On July 24, 1895 Freud had what he called an historic moment when he had a dream while he and his family were vacationing in the Vienna suburb of Bellevue. This dream was called his Irma dream and this became his first specimen dream on psychoanalysis , which would take up the entire second chapter of his book Interpretation of Dreams. From then on it was that dream interpretation came to assume a major role in psychoanalysis.

Again, Freud s main theory of the dream was that it represented the disguised fulfillment of a repressed wish , though the material that broke through undisguised he called dreams as well. Sexual symbols were also used in his interpretation of dreams and were only a few of the many postulated by Freud and his followers in the succeeding years; Basically anything cylindrical in a dream was a male or phallic symbol , and anything hollow was a female symbol.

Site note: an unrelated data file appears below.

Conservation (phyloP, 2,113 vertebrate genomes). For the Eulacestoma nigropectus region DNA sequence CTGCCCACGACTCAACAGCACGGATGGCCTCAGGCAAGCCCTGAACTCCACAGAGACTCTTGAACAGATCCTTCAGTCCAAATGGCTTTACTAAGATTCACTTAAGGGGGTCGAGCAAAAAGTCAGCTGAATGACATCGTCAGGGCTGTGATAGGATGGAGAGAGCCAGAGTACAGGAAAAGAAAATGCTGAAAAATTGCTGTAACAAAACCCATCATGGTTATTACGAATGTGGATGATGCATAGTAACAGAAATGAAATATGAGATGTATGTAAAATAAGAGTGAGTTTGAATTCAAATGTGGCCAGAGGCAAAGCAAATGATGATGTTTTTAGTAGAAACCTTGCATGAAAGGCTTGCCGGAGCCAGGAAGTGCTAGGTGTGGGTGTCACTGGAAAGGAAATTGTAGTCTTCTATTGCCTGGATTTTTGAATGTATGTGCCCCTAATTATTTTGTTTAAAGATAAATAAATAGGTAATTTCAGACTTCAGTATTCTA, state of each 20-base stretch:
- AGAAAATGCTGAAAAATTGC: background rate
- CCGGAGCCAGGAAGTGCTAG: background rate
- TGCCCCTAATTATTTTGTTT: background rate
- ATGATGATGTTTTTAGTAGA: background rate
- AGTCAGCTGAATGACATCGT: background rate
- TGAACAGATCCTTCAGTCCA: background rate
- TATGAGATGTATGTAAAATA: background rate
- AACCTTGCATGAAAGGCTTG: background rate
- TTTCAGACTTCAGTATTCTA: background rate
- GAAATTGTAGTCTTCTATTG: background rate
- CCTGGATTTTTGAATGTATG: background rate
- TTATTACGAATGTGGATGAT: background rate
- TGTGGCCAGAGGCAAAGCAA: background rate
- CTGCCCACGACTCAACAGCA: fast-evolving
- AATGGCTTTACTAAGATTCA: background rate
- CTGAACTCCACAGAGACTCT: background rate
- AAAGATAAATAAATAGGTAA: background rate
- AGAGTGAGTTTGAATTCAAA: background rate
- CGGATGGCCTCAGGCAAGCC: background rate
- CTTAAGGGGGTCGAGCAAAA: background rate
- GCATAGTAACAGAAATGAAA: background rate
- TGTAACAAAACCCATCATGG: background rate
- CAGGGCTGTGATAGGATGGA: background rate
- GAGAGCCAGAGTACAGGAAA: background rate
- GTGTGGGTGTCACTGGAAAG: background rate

Dreams had an additional interest for him in that they had access to the forgotten material of childhood-In his own self-analysis Freud was discovering further elements of the Oedipus complex, in his case, a deep hostility to his father and death wishes to his baby brother who died in infancy. Despite this, he was not completely frank in recounting his own dreams, confessing to some natural hesitation about revealing so many intimate facts about one s mental life. (Thornton 214)

In his time as a psychoanalyst Freud had to deal with many cases of strange behavior accompanying dreams. Nightmares are defined as anxiety-arousing dreams that generally occur near the end of the sleep cycle, during REM sleep. They occur more often in childhood and seem to decrease with age. Less common, but more frightening it seems, are the night terrors – Abrupt awakenings from NREM sleep accompanied by intense physiological arousal and feelings of panic. (Huffman 143)